Portland’s Klezmocracy offers up jazzy new CD
By ELIZABETH SCHWARTZ
article created on: 2011-06-15T00:00:00
Portland’s hard-driving klezmer-flavored jazz combo Klezmocracy released its second CD, Reach, at a June 11 party at the Alberta Rose Theatre in northeast Portland.
It’s been seven years since Klezmocracy released their first self-titled CD, and, say founding band members Joe Janiga (drums) and Ralph Huntley (keyboard), the new CD charts new territory for the group, in more ways than one.
“Reach represents a bit of a departure for us from the format of deconstructing pure klezmer,” says Huntley. “It’s more of a jazz album with serious nods to our love of klezmer and our experience playing klezmer, but we also embraced just about everything else we love.”
Everything else includes Afro-Cuban, rock, fusion, cabaret, blues and what Huntley calls “trance music.”
When Klezmocracy formed 10 years ago, the band members brought with them an impressive collective resume.
Janiga, Huntley and saxophonist Courtney Von Drehle, the core of Klezmocracy, met while playing with Do Jump! Theatre.
Von Drehle and Janiga also played in 3 Leg Torso, which combines chamber music, tango, klezmer, Latin and world music.
All the members have a strong grounding in jazz, the foundation of their sound.
Huntley is the sole Jewish member of the group, but discovered klezmer only as an adult.
“In the early ’90s, a friend of mine commented that my stuff ‘sounded like klezmer,’ but that was before I had really immersed myself in the music,” Huntley says. “I think it was always in my blood.”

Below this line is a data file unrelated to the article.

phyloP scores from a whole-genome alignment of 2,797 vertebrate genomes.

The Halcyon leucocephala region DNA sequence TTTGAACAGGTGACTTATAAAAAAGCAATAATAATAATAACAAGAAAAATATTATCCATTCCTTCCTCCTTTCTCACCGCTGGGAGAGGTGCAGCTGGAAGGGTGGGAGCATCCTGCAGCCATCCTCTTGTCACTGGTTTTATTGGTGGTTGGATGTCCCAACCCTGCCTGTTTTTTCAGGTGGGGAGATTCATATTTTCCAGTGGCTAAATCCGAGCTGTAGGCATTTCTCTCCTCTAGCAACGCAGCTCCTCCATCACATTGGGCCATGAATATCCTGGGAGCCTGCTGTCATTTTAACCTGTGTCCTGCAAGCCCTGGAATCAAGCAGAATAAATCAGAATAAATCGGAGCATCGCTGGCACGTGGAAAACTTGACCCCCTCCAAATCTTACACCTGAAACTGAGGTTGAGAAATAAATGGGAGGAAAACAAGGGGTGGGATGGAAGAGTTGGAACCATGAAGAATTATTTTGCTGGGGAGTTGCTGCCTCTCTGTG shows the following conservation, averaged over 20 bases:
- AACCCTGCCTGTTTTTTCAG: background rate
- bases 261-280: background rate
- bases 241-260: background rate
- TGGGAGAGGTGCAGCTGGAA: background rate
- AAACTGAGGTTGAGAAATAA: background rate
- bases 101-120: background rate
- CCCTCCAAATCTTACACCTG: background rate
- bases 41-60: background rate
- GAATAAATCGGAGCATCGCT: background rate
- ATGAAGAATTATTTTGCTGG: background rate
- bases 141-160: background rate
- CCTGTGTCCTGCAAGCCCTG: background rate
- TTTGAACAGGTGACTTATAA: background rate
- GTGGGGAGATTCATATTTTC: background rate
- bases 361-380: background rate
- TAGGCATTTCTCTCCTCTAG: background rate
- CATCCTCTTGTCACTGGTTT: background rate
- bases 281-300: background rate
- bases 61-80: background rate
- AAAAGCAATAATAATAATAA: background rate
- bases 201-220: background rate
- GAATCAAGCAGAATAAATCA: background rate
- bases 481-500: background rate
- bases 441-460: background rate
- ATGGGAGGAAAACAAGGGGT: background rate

Both Janiga and Von Drehle have an affinity for klezmer as well, Von Drehle through his years as a founding member of 3 Leg Torso, and Janiga by playing with a bar mitzvah band in Eugene, as well as his love of the avant-garde klezmer of John Zorn.
“I was very much drawn to the dramatic major/minor sound and highly rhythmic nature of [klezmer] melodies,” says Janiga, “and I was also attracted to the passion of Jewish people in regards to community, food, drink and dance.”
Janiga adds, “During our early days as a band, Lev Liberman of The Klezmorim and Yankl Falk, founding host of the Portland Yiddish Hour, really schooled us and exposed all of us to very traditional klezmer music, which had only a clarinet, violin and a bass drum with a cymbal on it. Traditional klezmer does not use bass, piano or drum set, so we were on our own in deciding how to integrate it all.”
On June 11, Klezmocracy, joined by guest vocalist Cantor Deborah Bletstein of Neveh Shalom and Yiddish Hour co-host and reed specialist Ed Kraus, put on an energetic two-and-a-half hour show.
They performed all the songs from Reach, plus a few from their first CD, as well as several bluesy versions of liturgical melodies, including “Oseh Shalom,” “V’Shamru” and “Mizmor L’David” with Bletstein and Kraus.
The eclectic mix of styles generally worked well; a wickedly demented “deconstruction” of the Israeli tune “Hava Netze” sounded like a cross between a traffic pileup and a late-night jam session, while Janiga’s original tune “Slow Beginnings,” which shifts between major and minor tonalities, cast a meditative spell through the theatre.
Perhaps the most “out there” of the selections on Reach is “My I Am,” which Janiga calls “another deconstruction very loosely utilizing a small bit of [the Israeli dance tune] “Mayim,” fused with Black Sabbath, in 7/16 time.”
Both Kraus and Bletstein appreciate Klezmocracy’s musicianship and unique perspective. “It’s been lots of fun to put Jewish music, both liturgical and secular, into [Klezmocracy’s] creative mix, and see what gets lobbed back at us,” says Kraus.
Bletstein adds, “They are top-shelf musicians...singing with them is pure fun and excitement.”
For more information about Klezmocracy, including upcoming appearances, or to buy their CDs, visit www.klezmocracy.com.